Segregation and inequality persist among Minnesotans with disabilities, study says

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Segregation and inequality persist among Minnesotans with disabilities, study says

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Nineteen years after a landmark U.S. Supreme Court ruling opened the doors to integration, thousands of Minnesotans with disabilities continue to live and work in segregated settings that keep them in poverty and limit their daily autonomy.

These are among the principal findings of the state's first comprehensive survey examining the quality of life of nearly 50,000 Minnesotans with physical, intellectual and developmental disabilities who spend most of their time in settings such as group homes, nursing facilities and cloistered workplaces known as sheltered workshops.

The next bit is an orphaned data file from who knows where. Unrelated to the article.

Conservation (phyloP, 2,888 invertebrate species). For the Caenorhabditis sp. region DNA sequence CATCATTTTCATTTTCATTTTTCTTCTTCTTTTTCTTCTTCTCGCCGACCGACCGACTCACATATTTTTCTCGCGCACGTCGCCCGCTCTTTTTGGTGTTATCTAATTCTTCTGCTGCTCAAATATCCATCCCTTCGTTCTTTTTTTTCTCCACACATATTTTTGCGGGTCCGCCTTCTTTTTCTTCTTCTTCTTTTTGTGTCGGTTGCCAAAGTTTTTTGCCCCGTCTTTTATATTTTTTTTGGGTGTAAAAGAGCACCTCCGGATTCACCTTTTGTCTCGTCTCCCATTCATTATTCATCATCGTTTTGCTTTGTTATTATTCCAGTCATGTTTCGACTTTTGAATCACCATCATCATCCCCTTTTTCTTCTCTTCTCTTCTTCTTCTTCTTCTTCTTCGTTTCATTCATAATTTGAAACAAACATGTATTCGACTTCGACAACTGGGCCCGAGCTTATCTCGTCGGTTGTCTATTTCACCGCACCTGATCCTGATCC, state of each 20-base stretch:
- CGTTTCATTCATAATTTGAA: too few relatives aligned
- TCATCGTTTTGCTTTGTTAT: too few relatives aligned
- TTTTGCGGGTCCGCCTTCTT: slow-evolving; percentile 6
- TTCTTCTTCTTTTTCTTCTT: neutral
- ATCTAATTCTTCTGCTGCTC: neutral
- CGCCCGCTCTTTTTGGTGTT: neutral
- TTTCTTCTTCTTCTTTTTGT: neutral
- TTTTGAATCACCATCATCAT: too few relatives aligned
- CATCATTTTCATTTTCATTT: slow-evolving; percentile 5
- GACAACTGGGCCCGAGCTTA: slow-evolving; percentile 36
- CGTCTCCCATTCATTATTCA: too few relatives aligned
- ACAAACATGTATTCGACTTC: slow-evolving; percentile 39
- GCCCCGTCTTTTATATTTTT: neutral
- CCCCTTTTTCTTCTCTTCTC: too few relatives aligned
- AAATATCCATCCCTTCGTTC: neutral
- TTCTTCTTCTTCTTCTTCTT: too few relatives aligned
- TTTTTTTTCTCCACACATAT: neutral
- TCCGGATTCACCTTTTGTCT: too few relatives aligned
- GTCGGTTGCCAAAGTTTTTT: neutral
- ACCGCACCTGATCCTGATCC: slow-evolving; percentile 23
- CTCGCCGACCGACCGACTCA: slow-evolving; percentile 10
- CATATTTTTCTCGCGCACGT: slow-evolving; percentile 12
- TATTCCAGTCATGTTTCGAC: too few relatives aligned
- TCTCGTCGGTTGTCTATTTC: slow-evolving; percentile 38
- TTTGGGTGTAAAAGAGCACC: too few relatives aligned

The survey, released this week, also found wide earnings gaps for Minnesotans with disabilities. People who labor in sheltered workshops and day training programs earned just $3.30 to $3.50 an hour, on average -- less than half the earnings of those who worked in more-integrated settings in the community.

People in sheltered workshops were also more isolated socially, mostly limiting their daily interactions to other individuals with disabilities, the survey found.
 
 
 
(Source: Star Tribune.com, accessed 28 March 2018. Written by Chris Serres, 28 March 2018.)